McEwan played Miss Marple between 2004 and 2008 on ITV,
See full article at Digital Spy - TV news »

Miss Marple actor Geraldine McEwan dies aged 82

Actor known for playing Agatha Christie character in ITV series died in London’s Charing Cross hospital, her family have said

Geraldine McEwan, the actress known for playing Agatha Christie’s elderly sleuth, Miss Marple, has died at the age of 82.

She played the spinster detective Jane Marple in 12 TV shows on ITV from 2004 to 2009. But her career spanned decades on the small screen and in theatre and films, including box office hits such as Robin Hood: Prince of Thieves starring as the witch Mortiana. She won a Bafta for best actress in 1991 for her role in the TV serial of Oranges Are Not the Only Fruit.

Related: Geraldine McEwan obituary

Related: Geraldine McEwan: life and times – in pictures

Continue reading...
See full article at The Guardian - TV News »

Hammer acquires film rights to The Daylight Gate

Horror specialist Hammer has announced that it has acquired the feature film rights to The Daylight Gate, Jeanette Winterson's 2012 novella from Randon House's Arrow Books Hammer imprint, which is based upon the 17th century Pendle Witch Trial, the most notorious of English witch-trials, and is a tale of magic, superstition, conscience and ruthless murder.

"The Hammer imprint has really delivered some fantastic new writing and shows the vibrancy and variety of the modern day horror genre," said Simon Oakes, Vice-Chairman of Exclusive Media and President & CEO of Hammer Films. "The books under our Arrow Books deal are in themselves a fantastic extension of the Hammer brand, and Jeanette's novella The Daylight Gate is a fresh, exciting and compelling fictional work.”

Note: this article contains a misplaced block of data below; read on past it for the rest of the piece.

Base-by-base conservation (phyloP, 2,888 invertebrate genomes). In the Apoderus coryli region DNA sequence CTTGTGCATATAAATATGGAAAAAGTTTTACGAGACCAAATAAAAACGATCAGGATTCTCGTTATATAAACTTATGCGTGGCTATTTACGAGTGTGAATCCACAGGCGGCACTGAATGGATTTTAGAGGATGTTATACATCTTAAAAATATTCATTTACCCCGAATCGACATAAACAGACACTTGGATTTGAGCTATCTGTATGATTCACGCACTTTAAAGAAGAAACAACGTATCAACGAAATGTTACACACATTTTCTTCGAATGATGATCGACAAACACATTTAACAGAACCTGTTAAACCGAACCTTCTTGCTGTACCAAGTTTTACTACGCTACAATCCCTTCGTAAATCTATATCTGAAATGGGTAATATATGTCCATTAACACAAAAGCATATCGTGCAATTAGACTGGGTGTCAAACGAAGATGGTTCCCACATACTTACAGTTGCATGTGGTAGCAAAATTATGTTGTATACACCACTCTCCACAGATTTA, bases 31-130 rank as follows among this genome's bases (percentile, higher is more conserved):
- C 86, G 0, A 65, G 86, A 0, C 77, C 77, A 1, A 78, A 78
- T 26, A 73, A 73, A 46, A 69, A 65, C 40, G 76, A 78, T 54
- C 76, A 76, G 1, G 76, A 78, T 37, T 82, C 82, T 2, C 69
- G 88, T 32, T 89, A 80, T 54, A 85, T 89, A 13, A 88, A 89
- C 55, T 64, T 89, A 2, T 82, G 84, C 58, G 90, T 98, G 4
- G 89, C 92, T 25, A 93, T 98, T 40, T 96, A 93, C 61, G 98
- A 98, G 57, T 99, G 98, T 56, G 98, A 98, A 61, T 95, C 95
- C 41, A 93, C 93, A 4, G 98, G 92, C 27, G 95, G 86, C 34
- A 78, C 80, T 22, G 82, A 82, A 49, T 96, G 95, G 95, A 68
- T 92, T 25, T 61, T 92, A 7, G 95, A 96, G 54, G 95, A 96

"I was interested to take the Hammer novella commission to write a good story around the notorious Pendle witch trials of 1612," stated Winterson, an award-winning writer who's books include
See full article at Flickeringmyth »

Watch: 'To Wong Foo' Director Explores Our Digital Life in Exclusive Clip for Tiff Doc 'InRealLife'

  • Indiewire
Watch: 'To Wong Foo' Director Explores Our Digital Life in Exclusive Clip for Tiff Doc 'InRealLife'
Beeban Kidron, who has had an eclectic directing career from "To Wong Foo Thanks For Everything, Julie Newmar," "Bridget Jones: The Edge of Reason," and the Jeanette Winterson adaptation "Oranges Are Not the Only Fruit," is back with her new documentary "InRealLife," which will screen as part of the Toronto International Film Festival's Mavericks section. "InRealLife," a reference to the popular phrase, sometimes shortened to "Irl," that signifies offline life, explores the impact of online communication on the world's teenagers, so-called digital natives. According to Tiff,  here's the description of the film: After observing the immersive behaviour of her own teenagers, director Beeban Kidron set out to answer the question: What exactly is the internet, and how is it changing us? She talks directly to teens about how technology shapes their expectations of friendship, their cognition, and their sexuality. She interviews experts including Wikipedia's Jimmy Wales, writer Clay...
See full article at Indiewire »

TV review: Imagine: Jeanette Winterson – My Monster and Me; Why Poverty? The Great Land Rush

Winterson's passion and eloquence was exhilarating. By the end, I felt as refreshed as if I had been bathing in a rough sea

There are so many mindboggling vignettes in Jeanette Winterson's story, each one precision-engineered by the extraordinary mental tools at her disposal, that the temptation is simply to list them for readers who have not yet had the pleasure or good fortune to read her roman à clef, Oranges Are Not the Only Fruit, her memoir Why Be Happy When You Could Be Normal or watch Imagine: Jeanette Winterson – My Monster and Me (BBC1), and then just leave them to boggle too at Winterson's awful and awe-inspiring story. But they are told too perfectly by Winterson in her books and to Alan Yentob in last night's documentary for me to want or dare to summarise them here. Read and watch at your leisure and be astounded by them all.